Transnational Families and Aged Care: The Mobility of Care and the Migrancy of Ageing

Loretta Baldassar

Research output: Contribution to journalArticlepeer-review

251 Citations (Scopus)


This paper is an ethnographic exploration of a seldom-dlsciissed 'micro' dimension of transnational studies, the practices of long-distance family reUtions and aged care. The importance of time as a key variable in transnational research is demonstrated through comparisons of the care exchanges of three cohorts of Italian migrants in Australia and their kin in Italy. A focus on 'transnationalisin from below, the more quotidian and domestic features of transmigrant experience, highlights the importance of considering the role of homeland kin and communities in discussions of migration. The analysis of transnational care-giving practices illustrates that migrancy is sometimes triggered by the need to give or receive care rather than the more commonly assumed 'rational' economic motivations. Transnational lives are thus shaped by the 'economies of kinship, which develop across changing state ('macro'), community ('meso') and family migration ('micro') histories, including, in particular, culturally com tructcd notions of 'ideal' family rclations and obligations, as well as notions of 'succesful' migration and 'licence to leave'.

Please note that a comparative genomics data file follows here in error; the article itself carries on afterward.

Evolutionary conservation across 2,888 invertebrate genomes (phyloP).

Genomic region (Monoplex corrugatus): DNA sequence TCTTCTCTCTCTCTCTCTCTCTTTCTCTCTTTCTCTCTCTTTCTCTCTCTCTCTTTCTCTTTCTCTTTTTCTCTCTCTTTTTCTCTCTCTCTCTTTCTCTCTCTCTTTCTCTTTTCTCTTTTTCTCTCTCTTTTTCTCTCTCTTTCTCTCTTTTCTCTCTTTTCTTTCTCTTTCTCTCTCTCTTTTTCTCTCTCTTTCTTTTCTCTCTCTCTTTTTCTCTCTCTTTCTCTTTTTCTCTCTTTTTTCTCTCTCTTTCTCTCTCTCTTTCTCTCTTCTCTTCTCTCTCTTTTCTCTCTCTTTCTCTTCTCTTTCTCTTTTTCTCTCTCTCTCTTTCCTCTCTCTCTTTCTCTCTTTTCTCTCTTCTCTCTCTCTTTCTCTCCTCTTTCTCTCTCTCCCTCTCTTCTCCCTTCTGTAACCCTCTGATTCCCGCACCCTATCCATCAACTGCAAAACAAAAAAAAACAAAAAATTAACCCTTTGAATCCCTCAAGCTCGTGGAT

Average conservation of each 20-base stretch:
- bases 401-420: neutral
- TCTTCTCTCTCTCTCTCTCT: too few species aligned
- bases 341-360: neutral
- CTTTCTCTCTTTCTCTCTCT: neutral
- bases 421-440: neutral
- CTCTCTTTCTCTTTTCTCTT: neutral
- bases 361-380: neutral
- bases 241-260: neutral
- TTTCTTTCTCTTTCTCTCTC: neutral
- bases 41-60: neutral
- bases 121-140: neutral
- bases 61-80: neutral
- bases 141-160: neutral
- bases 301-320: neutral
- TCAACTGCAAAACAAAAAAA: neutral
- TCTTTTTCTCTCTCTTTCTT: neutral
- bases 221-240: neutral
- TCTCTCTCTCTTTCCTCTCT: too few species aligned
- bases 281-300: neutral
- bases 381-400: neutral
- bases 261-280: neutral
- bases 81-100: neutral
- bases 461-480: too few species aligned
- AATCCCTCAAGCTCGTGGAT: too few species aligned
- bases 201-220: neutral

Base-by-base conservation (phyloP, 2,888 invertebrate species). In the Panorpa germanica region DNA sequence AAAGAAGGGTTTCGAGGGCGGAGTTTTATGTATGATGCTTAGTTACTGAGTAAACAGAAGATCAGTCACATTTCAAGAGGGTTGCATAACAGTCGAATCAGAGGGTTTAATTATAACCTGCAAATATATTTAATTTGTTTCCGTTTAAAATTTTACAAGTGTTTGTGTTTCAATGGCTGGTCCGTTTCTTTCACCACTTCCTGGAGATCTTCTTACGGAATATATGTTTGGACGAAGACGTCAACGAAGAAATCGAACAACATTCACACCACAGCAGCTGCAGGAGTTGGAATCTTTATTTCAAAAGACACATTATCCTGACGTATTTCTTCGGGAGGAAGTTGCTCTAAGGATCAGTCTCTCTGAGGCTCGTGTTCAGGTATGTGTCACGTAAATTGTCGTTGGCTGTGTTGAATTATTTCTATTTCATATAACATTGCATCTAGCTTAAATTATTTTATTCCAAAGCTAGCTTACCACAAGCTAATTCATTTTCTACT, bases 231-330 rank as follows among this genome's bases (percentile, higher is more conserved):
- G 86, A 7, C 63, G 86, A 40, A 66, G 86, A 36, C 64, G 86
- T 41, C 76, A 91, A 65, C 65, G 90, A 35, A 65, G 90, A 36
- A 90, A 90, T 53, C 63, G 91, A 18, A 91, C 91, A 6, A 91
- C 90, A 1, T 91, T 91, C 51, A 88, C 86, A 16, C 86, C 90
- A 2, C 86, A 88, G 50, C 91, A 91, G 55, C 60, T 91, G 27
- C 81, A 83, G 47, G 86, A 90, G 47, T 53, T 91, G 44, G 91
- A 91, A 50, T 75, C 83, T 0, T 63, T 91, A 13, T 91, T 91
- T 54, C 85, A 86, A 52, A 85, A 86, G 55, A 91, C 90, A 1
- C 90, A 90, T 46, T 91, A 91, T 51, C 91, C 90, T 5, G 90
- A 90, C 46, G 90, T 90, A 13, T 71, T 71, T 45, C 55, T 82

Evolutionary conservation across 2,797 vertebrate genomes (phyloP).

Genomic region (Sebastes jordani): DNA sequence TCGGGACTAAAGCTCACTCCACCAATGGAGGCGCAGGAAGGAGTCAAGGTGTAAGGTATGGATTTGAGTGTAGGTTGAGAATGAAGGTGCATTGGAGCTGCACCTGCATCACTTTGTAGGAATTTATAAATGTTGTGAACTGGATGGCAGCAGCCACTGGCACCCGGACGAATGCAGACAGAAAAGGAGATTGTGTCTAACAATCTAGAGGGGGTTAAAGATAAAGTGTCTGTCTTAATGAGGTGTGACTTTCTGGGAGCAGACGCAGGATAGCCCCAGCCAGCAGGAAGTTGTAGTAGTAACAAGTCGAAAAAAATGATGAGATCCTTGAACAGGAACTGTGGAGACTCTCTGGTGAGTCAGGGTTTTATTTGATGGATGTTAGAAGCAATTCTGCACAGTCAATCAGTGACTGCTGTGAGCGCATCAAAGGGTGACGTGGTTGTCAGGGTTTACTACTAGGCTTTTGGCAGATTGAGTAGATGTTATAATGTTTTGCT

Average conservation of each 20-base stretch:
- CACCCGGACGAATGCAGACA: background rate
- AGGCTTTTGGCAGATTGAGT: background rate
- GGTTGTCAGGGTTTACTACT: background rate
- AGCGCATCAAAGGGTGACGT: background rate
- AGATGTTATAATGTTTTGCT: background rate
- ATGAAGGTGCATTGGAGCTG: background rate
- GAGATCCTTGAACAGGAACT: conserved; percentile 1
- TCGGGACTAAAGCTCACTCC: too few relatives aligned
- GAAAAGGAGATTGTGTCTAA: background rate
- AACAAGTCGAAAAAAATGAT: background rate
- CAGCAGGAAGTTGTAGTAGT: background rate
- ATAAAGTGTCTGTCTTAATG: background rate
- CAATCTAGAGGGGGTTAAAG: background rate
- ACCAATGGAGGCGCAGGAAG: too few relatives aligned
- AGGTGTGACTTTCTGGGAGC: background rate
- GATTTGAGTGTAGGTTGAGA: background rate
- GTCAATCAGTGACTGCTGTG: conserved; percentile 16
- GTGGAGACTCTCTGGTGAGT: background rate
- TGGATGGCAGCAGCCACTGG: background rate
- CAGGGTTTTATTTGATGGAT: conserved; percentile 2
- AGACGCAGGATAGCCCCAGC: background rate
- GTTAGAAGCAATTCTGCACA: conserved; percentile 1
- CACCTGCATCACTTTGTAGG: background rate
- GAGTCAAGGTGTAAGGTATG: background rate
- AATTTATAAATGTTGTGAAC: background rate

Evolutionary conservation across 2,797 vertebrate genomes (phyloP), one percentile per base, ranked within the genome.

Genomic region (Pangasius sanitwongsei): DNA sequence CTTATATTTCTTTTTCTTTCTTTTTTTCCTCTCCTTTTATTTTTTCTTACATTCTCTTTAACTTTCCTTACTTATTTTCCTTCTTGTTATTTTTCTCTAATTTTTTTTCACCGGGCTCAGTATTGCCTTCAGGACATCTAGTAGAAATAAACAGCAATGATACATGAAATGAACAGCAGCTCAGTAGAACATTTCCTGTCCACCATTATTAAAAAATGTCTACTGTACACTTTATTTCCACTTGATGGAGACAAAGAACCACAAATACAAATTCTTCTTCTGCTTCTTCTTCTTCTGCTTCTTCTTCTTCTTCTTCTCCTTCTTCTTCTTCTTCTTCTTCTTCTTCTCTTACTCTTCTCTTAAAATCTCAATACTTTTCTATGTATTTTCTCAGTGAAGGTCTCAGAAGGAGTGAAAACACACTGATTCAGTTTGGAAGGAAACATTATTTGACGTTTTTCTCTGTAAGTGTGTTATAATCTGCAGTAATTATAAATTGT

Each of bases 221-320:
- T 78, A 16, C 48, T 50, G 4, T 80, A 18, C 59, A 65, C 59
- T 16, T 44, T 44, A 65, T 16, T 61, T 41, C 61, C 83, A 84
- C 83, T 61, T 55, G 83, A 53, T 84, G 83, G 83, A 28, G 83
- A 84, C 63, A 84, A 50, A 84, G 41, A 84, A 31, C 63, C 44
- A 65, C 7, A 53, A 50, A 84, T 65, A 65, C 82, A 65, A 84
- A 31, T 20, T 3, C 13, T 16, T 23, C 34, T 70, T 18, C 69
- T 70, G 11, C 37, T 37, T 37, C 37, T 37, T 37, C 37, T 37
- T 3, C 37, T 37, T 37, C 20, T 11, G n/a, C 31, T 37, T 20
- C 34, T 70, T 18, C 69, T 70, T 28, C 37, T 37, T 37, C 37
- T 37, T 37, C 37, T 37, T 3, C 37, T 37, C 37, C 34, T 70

Original languageEnglish
Pages (from-to)275-297
JournalJournal of Ethnic and Migration Studies
Issue number2
Publication statusPublished - 2007


Dive into the research topics of 'Transnational Families and Aged Care: The Mobility of Care and the Migrancy of Ageing'. Together they form a unique fingerprint.

Cite this